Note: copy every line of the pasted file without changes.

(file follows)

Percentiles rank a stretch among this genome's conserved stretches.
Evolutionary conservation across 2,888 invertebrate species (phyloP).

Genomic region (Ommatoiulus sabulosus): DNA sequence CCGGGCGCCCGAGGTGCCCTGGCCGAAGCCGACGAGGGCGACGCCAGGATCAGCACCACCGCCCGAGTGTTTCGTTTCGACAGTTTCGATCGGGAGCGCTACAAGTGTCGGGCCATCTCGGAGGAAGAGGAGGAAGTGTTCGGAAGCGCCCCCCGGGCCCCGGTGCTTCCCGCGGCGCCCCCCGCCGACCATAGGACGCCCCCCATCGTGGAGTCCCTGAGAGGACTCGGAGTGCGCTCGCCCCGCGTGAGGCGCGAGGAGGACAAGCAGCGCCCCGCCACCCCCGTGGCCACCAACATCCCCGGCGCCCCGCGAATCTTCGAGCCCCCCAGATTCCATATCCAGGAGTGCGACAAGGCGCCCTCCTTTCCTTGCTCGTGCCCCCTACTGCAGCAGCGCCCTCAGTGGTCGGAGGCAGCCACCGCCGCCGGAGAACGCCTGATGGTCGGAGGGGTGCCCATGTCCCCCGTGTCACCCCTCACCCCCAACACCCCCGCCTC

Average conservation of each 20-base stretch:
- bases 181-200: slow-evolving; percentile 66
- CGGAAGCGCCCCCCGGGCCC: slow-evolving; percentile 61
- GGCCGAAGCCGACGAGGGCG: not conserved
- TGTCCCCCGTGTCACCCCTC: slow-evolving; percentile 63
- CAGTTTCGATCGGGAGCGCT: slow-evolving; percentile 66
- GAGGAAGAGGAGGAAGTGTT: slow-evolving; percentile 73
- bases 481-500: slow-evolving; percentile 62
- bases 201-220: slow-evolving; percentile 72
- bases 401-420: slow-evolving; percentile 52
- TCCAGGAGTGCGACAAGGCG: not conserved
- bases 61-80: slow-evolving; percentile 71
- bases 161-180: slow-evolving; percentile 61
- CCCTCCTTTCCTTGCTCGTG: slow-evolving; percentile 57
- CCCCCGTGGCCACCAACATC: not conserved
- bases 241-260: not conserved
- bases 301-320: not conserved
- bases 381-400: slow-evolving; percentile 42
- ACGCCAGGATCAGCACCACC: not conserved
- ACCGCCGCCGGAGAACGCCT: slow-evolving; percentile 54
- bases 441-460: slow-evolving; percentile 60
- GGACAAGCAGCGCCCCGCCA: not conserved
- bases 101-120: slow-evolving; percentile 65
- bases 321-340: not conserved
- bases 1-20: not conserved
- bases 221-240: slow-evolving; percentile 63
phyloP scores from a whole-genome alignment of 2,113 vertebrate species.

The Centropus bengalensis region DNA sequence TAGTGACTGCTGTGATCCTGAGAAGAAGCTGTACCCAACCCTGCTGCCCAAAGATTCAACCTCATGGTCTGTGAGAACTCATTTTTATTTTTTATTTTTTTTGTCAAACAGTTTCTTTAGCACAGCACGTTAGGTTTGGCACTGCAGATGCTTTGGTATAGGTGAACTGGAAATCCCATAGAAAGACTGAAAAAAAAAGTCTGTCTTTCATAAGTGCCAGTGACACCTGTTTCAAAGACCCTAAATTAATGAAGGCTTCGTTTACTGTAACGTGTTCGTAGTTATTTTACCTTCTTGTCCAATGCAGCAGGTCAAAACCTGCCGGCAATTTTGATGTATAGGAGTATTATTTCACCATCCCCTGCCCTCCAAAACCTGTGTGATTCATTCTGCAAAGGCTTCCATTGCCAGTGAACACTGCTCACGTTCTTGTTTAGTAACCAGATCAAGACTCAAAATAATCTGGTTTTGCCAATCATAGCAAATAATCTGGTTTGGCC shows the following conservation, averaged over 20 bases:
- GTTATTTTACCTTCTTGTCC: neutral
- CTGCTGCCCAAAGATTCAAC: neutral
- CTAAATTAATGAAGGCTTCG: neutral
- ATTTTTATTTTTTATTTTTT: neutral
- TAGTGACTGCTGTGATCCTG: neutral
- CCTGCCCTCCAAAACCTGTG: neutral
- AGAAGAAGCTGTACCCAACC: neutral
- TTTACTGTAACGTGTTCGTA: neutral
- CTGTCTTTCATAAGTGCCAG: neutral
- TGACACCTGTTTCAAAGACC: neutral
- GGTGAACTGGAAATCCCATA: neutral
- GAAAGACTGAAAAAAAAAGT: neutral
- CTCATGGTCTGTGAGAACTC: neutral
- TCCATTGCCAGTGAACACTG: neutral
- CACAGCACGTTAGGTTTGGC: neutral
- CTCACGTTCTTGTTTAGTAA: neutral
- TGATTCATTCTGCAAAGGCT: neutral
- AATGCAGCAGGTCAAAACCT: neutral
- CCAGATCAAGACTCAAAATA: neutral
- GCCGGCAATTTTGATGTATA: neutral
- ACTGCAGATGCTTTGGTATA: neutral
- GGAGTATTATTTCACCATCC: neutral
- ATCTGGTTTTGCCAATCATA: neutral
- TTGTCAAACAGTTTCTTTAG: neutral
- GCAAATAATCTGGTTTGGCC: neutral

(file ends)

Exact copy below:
Percentiles rank a stretch among this genome's conserved stretches.
Evolutionary conservation across 2,888 invertebrate species (phyloP).

Genomic region (Ommatoiulus sabulosus): DNA sequence CCGGGCGCCCGAGGTGCCCTGGCCGAAGCCGACGAGGGCGACGCCAGGATCAGCACCACCGCCCGAGTGTTTCGTTTCGACAGTTTCGATCGGGAGCGCTACAAGTGTCGGGCCATCTCGGAGGAAGAGGAGGAAGTGTTCGGAAGCGCCCCCCGGGCCCCGGTGCTTCCCGCGGCGCCCCCCGCCGACCATAGGACGCCCCCCATCGTGGAGTCCCTGAGAGGACTCGGAGTGCGCTCGCCCCGCGTGAGGCGCGAGGAGGACAAGCAGCGCCCCGCCACCCCCGTGGCCACCAACATCCCCGGCGCCCCGCGAATCTTCGAGCCCCCCAGATTCCATATCCAGGAGTGCGACAAGGCGCCCTCCTTTCCTTGCTCGTGCCCCCTACTGCAGCAGCGCCCTCAGTGGTCGGAGGCAGCCACCGCCGCCGGAGAACGCCTGATGGTCGGAGGGGTGCCCATGTCCCCCGTGTCACCCCTCACCCCCAACACCCCCGCCTC

Average conservation of each 20-base stretch:
- bases 181-200: slow-evolving; percentile 66
- CGGAAGCGCCCCCCGGGCCC: slow-evolving; percentile 61
- GGCCGAAGCCGACGAGGGCG: not conserved
- TGTCCCCCGTGTCACCCCTC: slow-evolving; percentile 63
- CAGTTTCGATCGGGAGCGCT: slow-evolving; percentile 66
- GAGGAAGAGGAGGAAGTGTT: slow-evolving; percentile 73
- bases 481-500: slow-evolving; percentile 62
- bases 201-220: slow-evolving; percentile 72
- bases 401-420: slow-evolving; percentile 52
- TCCAGGAGTGCGACAAGGCG: not conserved
- bases 61-80: slow-evolving; percentile 71
- bases 161-180: slow-evolving; percentile 61
- CCCTCCTTTCCTTGCTCGTG: slow-evolving; percentile 57
- CCCCCGTGGCCACCAACATC: not conserved
- bases 241-260: not conserved
- bases 301-320: not conserved
- bases 381-400: slow-evolving; percentile 42
- ACGCCAGGATCAGCACCACC: not conserved
- ACCGCCGCCGGAGAACGCCT: slow-evolving; percentile 54
- bases 441-460: slow-evolving; percentile 60
- GGACAAGCAGCGCCCCGCCA: not conserved
- bases 101-120: slow-evolving; percentile 65
- bases 321-340: not conserved
- bases 1-20: not conserved
- bases 221-240: slow-evolving; percentile 63
phyloP scores from a whole-genome alignment of 2,113 vertebrate species.

The Centropus bengalensis region DNA sequence TAGTGACTGCTGTGATCCTGAGAAGAAGCTGTACCCAACCCTGCTGCCCAAAGATTCAACCTCATGGTCTGTGAGAACTCATTTTTATTTTTTATTTTTTTTGTCAAACAGTTTCTTTAGCACAGCACGTTAGGTTTGGCACTGCAGATGCTTTGGTATAGGTGAACTGGAAATCCCATAGAAAGACTGAAAAAAAAAGTCTGTCTTTCATAAGTGCCAGTGACACCTGTTTCAAAGACCCTAAATTAATGAAGGCTTCGTTTACTGTAACGTGTTCGTAGTTATTTTACCTTCTTGTCCAATGCAGCAGGTCAAAACCTGCCGGCAATTTTGATGTATAGGAGTATTATTTCACCATCCCCTGCCCTCCAAAACCTGTGTGATTCATTCTGCAAAGGCTTCCATTGCCAGTGAACACTGCTCACGTTCTTGTTTAGTAACCAGATCAAGACTCAAAATAATCTGGTTTTGCCAATCATAGCAAATAATCTGGTTTGGCC shows the following conservation, averaged over 20 bases:
- GTTATTTTACCTTCTTGTCC: neutral
- CTGCTGCCCAAAGATTCAAC: neutral
- CTAAATTAATGAAGGCTTCG: neutral
- ATTTTTATTTTTTATTTTTT: neutral
- TAGTGACTGCTGTGATCCTG: neutral
- CCTGCCCTCCAAAACCTGTG: neutral
- AGAAGAAGCTGTACCCAACC: neutral
- TTTACTGTAACGTGTTCGTA: neutral
- CTGTCTTTCATAAGTGCCAG: neutral
- TGACACCTGTTTCAAAGACC: neutral
- GGTGAACTGGAAATCCCATA: neutral
- GAAAGACTGAAAAAAAAAGT: neutral
- CTCATGGTCTGTGAGAACTC: neutral
- TCCATTGCCAGTGAACACTG: neutral
- CACAGCACGTTAGGTTTGGC: neutral
- CTCACGTTCTTGTTTAGTAA: neutral
- TGATTCATTCTGCAAAGGCT: neutral
- AATGCAGCAGGTCAAAACCT: neutral
- CCAGATCAAGACTCAAAATA: neutral
- GCCGGCAATTTTGATGTATA: neutral
- ACTGCAGATGCTTTGGTATA: neutral
- GGAGTATTATTTCACCATCC: neutral
- ATCTGGTTTTGCCAATCATA: neutral
- TTGTCAAACAGTTTCTTTAG: neutral
- GCAAATAATCTGGTTTGGCC: neutral